We started a few flats of seeds. Kale, broccoli, cabbage, Swiss chard and butter crunch lettuce. All the cold-season crops that last year I had to buy as seedlings -- it makes me feel so thrifty. I will put these out in a couple of weeks in the new cold frames that my husband built for me over the weekend.
Sunday, January 11, 2009
I was born with those Pollyanna glasses, people. And I want them back.
On the outside I still have the counselor face. You know, the face from Lake Placid. The face you could confess anything to and still bask in its approving and not-judgmental glow. There's a "hmm... how did that work for you?" just tripping off my tongue at every turn.
But on the inside, I am freaking out. Gurgle. Take a breath.
Oddity Update Number One:
The extra children we entertained last week? Their mom is recovered from her medical emergency but is now having a custody dispute with their dad over their brother. Just the brother, mind you. Maybe more on that later if I can think of a way to write about it without, you know, crying or throwing up. The Little Boy Lost from the week before continues to do well, thanks for asking. He's the proud recipient of a Lifetime Achievement Award in hide-n-seek, never has to play again, I'm told. I'm still invited to the quilting retreat, more importantly.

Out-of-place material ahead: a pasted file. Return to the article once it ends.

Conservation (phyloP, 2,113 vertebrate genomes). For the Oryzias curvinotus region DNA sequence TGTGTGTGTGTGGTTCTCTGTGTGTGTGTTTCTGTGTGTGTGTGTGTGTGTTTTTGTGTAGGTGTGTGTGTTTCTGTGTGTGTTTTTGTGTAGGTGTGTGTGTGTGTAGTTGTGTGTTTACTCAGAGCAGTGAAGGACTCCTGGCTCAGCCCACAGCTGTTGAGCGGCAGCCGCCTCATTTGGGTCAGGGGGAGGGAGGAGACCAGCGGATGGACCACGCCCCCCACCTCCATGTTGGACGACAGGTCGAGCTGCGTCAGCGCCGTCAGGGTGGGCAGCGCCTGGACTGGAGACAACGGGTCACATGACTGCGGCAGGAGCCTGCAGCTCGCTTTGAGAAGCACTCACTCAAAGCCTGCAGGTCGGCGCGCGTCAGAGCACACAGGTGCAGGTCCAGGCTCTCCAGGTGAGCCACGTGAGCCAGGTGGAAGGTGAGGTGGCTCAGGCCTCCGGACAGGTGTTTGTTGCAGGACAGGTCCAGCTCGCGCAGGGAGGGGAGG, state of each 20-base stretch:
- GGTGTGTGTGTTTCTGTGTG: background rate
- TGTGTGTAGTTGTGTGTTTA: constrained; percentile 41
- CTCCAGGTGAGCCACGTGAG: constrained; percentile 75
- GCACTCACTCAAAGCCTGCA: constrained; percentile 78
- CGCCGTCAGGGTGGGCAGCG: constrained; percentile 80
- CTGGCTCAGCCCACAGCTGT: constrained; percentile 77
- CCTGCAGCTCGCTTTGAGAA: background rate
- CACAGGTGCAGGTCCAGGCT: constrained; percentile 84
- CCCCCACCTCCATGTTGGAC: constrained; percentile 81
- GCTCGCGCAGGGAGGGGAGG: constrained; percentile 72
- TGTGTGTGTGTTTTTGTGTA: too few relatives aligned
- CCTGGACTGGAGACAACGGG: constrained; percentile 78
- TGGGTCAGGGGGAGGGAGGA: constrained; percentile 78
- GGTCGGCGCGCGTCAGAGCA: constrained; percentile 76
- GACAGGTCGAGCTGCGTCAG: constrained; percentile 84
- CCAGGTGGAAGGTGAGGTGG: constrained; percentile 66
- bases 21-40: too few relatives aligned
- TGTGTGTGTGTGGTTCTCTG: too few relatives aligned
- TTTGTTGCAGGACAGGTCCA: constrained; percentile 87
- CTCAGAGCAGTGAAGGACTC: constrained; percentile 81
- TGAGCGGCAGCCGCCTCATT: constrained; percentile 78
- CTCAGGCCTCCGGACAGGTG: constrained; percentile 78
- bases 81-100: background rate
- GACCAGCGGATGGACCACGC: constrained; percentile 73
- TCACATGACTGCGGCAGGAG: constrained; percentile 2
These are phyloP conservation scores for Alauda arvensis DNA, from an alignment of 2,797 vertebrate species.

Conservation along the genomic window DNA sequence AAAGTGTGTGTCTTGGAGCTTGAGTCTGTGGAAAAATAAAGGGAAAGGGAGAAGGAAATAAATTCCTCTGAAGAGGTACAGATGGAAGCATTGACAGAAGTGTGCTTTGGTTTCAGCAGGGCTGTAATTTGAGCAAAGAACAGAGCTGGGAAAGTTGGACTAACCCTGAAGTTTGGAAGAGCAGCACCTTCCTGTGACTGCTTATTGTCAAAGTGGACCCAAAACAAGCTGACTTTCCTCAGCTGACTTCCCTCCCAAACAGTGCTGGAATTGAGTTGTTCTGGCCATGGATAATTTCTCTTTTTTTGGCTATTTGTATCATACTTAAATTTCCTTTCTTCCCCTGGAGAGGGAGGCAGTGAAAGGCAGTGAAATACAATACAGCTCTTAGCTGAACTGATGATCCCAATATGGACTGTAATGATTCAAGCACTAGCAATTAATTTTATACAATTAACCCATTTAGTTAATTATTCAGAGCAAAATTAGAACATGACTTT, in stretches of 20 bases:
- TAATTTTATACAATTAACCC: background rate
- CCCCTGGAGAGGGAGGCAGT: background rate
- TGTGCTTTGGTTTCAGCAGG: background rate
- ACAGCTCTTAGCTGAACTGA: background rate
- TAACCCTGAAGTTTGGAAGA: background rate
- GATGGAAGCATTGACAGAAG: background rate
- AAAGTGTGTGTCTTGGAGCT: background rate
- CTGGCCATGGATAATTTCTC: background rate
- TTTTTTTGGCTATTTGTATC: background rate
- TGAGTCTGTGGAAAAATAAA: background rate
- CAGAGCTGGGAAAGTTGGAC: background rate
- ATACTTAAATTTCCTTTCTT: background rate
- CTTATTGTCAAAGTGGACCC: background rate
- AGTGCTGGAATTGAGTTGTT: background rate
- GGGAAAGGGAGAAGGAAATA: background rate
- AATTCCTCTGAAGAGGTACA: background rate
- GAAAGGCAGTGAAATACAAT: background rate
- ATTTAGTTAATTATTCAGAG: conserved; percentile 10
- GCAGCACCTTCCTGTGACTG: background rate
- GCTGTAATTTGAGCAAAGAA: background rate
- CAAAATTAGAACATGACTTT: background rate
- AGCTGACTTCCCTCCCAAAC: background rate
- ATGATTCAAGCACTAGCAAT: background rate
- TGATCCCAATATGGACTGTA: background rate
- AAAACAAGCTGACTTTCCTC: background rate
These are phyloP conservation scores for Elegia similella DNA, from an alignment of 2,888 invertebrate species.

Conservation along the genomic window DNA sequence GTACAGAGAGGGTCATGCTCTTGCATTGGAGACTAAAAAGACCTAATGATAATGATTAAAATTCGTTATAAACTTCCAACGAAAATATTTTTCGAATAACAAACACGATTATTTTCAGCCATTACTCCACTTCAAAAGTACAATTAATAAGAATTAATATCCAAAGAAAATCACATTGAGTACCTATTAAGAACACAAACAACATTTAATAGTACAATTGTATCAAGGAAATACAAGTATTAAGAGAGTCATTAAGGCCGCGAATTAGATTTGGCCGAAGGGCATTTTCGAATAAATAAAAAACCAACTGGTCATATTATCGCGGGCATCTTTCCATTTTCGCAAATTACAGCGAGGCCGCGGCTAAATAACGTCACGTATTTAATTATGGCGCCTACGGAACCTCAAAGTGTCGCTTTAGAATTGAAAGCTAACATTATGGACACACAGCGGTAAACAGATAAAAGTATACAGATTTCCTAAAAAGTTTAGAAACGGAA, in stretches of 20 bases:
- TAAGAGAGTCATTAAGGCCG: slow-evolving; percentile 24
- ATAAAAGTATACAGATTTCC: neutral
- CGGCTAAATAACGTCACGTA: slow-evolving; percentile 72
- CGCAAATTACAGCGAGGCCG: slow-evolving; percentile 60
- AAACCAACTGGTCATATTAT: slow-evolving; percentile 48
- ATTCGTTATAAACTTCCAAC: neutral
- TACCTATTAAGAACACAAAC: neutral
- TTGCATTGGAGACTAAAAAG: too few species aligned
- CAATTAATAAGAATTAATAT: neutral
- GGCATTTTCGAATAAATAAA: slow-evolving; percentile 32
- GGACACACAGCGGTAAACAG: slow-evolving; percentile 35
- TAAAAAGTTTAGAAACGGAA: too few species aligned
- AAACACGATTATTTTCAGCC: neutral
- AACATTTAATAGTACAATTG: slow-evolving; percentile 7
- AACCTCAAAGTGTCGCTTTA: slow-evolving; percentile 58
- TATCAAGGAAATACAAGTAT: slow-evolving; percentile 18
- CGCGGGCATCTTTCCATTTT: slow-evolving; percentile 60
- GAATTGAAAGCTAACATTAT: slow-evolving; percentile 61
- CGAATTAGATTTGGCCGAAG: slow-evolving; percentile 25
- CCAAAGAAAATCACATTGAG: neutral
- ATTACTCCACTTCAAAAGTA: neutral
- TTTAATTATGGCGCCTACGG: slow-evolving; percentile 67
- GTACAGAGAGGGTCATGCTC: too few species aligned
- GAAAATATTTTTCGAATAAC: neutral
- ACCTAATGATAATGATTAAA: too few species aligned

Oddity Update Number Two:
And I do mean Number Two. In the midst of our nation's stock market, mortgage and real estate foreclosure crises, I am still inexplicably a real estate broker. I don't think much about it except to use it as a special torchlight of minor insight into the way we got here as a society. I thought about it quite a bit more last week as I began four separate real estate transactions. To put this in perspective, I haven't had four active deals in a year, and now that I'm juggling four kids and homeschool and a farm and an extra house and extra help at my husband's office... I don't know, I just don't find myself to be the same salesgirl I once was. My fantasies of returning to the traditional workforce had a lot more to do with returning to hard news journalism and virtually nothing to do with selling houses. Again, God, with the sense of humor.
Oddity Update Number Three:
The boundary dispute that visited my front door in the guise of a sweet elderly neighbor lady is apparently resolved. Go me! (To tell the truth: GO HUSBAND! I didn't have anything to do with the resolution other than entertaining the genteel great-grandmother while the menfolk dug for the incontrovertible evidence of property pins.) I don't think anyone stole any of her pasture. I don't know what she thinks, but I'm sure all her yard is still there too. This one I truly wish I could tell you ALL ABOUT, because it was hilarious in a Twilight Zone way, but the nice neighbor lady doesn't want anyone gossiping about the creeping boundary. (Envision the bushes with cartoon feet sort of sneaking a little bit closer to her house, just inches a month.) Maybe more on that later when I can appropriately rename the cast of characters and change it around in case Great Granny's got internet access. Or, for goodness sakes, what if the ADVERSE POSSESSION/ HOSTILE TAKEOVER neighbor has internet access? Crikey. I'd better be quiet now.